When it comes to insurance policies most insurance agents do not wish to discuss or place Life insurance that is a Modified Endowment Contract.
They have been wrongly taught in their training that it is not good because of the tax issues involved. However, many of these agents only do this as it is the easy thing to do, which is to just not apply for them.
A Modified Endowment Contract (MEC) is basically a life insurance policy that has exceeded the funding requirements as required by federal law. Permanent life insurance has a corridor of cash value versus death benefit that cannot be exceeded.
Exceeding this will force the contract into a MEC. Basically, it is no longer looked at as a life insurance policy but the IRS will then see it as a non-qualified annuity. So why anyone forces a life insurance policy to become a MEC?
Let’s look at 5 reasons why a Modified Endowment Contract is a good option.
Creates an Annuity
When you overfund a life insurance policy, you are basically creating an annuity using a large cash deposit with a very large death benefit relative to the same money being placed inside an annuity.
I like to say that a MEC is an annuity with a massively large death benefit. If your goal is to create a large death benefit for your beneficiaries, then a MEC is a good way to go.
College Planning Tool
Under the current rules for college planning using the FAFSA, there are certain assets that do not count against the family when it comes to paying for college. One of these assets is the cash value inside of a life insurance policy or annuity.
If you simply move large portions of your assets into a MEC, you have removed that money off of the Financial Aid formula.
In doing this, you have created a large death benefit and preserved your financial assets, allowing you to qualify for a larger financial aid need. Any surrender charge, if any, you may experience if you decide to cancel the policy after the college paying a year is minimal compared to the loss of this asset in directing it toward paying for college.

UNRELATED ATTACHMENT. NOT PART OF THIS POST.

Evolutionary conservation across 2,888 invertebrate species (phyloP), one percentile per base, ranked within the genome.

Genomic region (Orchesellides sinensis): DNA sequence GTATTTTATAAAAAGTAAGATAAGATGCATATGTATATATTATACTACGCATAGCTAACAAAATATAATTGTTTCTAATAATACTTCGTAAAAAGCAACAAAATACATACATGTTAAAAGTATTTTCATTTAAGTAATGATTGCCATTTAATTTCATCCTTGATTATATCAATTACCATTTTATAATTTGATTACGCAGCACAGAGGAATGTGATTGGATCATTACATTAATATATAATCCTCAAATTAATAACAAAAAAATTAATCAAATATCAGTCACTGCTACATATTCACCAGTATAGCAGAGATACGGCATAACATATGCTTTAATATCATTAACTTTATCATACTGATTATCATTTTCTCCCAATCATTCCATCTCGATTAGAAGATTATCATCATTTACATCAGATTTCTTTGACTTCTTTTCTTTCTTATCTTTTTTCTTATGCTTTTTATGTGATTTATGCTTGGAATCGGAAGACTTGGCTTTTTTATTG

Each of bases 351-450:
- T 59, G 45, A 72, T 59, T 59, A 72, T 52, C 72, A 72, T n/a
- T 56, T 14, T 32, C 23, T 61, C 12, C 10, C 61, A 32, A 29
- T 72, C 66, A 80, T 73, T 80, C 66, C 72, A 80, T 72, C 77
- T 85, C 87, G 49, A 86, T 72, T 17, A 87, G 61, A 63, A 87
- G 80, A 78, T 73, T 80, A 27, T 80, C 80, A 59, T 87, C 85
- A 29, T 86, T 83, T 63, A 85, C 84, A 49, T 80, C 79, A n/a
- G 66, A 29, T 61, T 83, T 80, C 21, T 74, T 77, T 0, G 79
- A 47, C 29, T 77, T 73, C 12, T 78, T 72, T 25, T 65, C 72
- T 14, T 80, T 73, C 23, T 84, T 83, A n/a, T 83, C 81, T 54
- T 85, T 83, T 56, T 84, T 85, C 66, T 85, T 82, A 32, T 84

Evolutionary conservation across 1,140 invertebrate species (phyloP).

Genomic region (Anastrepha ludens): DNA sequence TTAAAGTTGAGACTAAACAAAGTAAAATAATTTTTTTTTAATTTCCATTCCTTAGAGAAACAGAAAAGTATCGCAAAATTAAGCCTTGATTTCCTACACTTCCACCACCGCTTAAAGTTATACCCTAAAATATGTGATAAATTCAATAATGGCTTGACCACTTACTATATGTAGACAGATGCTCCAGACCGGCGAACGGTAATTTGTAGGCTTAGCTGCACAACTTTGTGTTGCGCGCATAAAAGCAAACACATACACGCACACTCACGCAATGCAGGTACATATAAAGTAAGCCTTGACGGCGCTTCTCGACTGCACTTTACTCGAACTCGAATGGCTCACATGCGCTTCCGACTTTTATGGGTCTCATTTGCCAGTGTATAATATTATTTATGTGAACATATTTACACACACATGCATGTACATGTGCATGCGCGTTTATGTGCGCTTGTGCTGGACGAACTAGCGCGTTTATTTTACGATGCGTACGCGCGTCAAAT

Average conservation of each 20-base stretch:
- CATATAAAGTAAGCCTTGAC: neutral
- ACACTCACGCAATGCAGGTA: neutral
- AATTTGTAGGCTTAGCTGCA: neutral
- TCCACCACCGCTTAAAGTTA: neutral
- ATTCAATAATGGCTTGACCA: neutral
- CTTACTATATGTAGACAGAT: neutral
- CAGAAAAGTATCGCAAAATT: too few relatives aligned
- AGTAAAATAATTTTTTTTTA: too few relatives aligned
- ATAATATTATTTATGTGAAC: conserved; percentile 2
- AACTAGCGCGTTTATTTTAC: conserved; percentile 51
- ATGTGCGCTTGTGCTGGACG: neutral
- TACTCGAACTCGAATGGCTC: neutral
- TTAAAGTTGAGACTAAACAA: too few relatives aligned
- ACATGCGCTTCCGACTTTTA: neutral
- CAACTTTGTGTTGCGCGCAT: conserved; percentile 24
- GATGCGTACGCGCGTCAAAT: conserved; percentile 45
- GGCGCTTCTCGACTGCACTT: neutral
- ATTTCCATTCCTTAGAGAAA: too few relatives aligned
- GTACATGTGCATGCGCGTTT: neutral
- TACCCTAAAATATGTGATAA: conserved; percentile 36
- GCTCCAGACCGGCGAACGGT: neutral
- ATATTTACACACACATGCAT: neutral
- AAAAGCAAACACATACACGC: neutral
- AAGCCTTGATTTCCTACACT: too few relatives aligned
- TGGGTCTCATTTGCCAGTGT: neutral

Creating a Hybrid Long-Term Care Policy
One of the problems with long-term care policies is if you do not use them (you died before going into long-term care) you lose the premiums.
If you create a Modified Endowment Contract with a long-term care rider, you have the best of both worlds. You create cash value, you have a death benefit and you have long-term care all built into one policy.
The easiest way to do this is a product called Money Guard Reserve by Lincoln Financial. It is a lump sum universal life policy that has the long-term care rider built into it. You can get information about this by going to Money Guard Single Premium
Creating a MEC is an excellent Estate Planning tool if it is determined that the policy owner does not need the premium or the cash value. They simply wanted to create a large death benefit for their beneficiaries. Of course, this has to do with Estate Taxation since death benefits are paid income tax-free.
It creates over the long term a no cash value universal life policy. Some cash value in the early years but none over the later years. Just think of it as a permanent paid up life insurance policy.
You have effectively protected your estate depending on how much you place in the policy.
The Almost Modified Endowment Contract (MEC)
If you fund an insurance policy up to the MEC limits but not above it, you can still create a nice policy that you can use the cash value on as your own funding source and create the death benefit leverage that could also protect your family. It is about leverage.
Using this strategy over the long term could possibly be even better than investing in real estate, or borrowing from banks or lending institutions at high-interest rates. It is the bank on yourself strategy. We have included it here as the almost MEC.
So, the next time you hear that Modified Endowment Contracts are bad, I suggest that you refer back to this article and then discuss it with a well-seasoned and well-trained insurance professional.